The Tokyo District Court on Wednesday rejected a lawsuit filed by a 40-year-old Iranian seeking recognition as a refugee on the grounds he would be punished due to his homosexuality under Iran’s Islamic penal law.
In the first judicial ruling in Japan over whether a person can seek asylum based on sexuality, the court turned down the man’s claim, ruling he can live safely in Iran as long as he does not overtly engage in sexual conduct.
The plaintiff, identified only by his nickname Shayda, applied for refugee status in June 2000. It was the first time homosexuality had been cited in a refugee application. The application was rejected two months later and the man was held at two detention facilities for foreigners for 19 months for overstaying his visa.
He was recognized as a legitimate refugee by the Office of the United Nations High Commissioner for Refugees in 2001.
The Tokyo court acknowledged that under Iran’s Islamic penal law, perpetrators of sodomy or other physical acts between people of the same sex can face punishment, including death. But it said they can live safely in Iran as long as they do not “overtly” engage in such activities.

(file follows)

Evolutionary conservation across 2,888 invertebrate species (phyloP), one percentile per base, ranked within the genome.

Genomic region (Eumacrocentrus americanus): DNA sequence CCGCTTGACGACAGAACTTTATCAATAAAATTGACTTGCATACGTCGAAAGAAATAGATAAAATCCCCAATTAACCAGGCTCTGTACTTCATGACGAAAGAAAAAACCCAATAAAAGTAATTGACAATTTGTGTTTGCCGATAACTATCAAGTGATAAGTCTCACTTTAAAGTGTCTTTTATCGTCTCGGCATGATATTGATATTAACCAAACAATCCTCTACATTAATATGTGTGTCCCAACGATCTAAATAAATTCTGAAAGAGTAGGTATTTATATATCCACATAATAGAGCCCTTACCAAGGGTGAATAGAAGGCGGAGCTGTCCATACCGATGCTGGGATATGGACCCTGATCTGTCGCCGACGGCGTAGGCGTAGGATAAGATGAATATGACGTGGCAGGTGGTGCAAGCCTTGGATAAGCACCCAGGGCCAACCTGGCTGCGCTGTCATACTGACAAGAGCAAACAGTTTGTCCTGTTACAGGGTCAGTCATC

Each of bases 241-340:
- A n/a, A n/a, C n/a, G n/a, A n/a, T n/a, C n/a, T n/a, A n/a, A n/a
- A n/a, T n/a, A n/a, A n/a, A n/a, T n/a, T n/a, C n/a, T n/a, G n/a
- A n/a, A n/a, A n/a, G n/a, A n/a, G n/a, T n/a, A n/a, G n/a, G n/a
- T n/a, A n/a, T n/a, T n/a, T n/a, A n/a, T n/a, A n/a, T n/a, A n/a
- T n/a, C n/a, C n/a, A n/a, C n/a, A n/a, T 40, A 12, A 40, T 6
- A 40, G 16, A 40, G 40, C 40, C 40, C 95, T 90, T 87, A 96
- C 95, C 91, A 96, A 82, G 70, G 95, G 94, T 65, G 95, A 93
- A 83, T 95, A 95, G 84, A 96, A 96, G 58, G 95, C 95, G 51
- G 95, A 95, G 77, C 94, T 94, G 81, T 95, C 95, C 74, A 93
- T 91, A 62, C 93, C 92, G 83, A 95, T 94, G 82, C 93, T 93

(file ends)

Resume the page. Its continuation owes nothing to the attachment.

Under the Islamic penal law, which took effect in 1991, adults who practice anal sex can, in the most extreme cases, be put to death, while two men who sleep naked under a cover can be punished with up to 99 lashes. If two men kiss “with lust,” they face up to 60 lashes. Women who repeatedly engage in homosexual relations can also face the death penalty.
The plaintiff’s side argued there have been many media reports of homosexuals being executed in Iran, often in “cruel” ways, including being stoned to death, even in recent years.
As Shayda has participated in a variety of gay movements since arriving in Japan in 1991, he may immediately face persecution if he returns to Iran, his lawyer said.
But while the court acknowledged that the reports from Iran were credible, it nonetheless said that a person can still find a way to avoid persecution while living as a homosexual.
After the ruling, his attorney said he would appeal, but Shayda indicated he was frustrated with the outcome of the 3 1/2-year trial. He said he was not shocked by the ruling because he no longer expects much from Japan’s refugee policy.
“I may have no choice but to seek another country where I can find asylum,” Shayda said.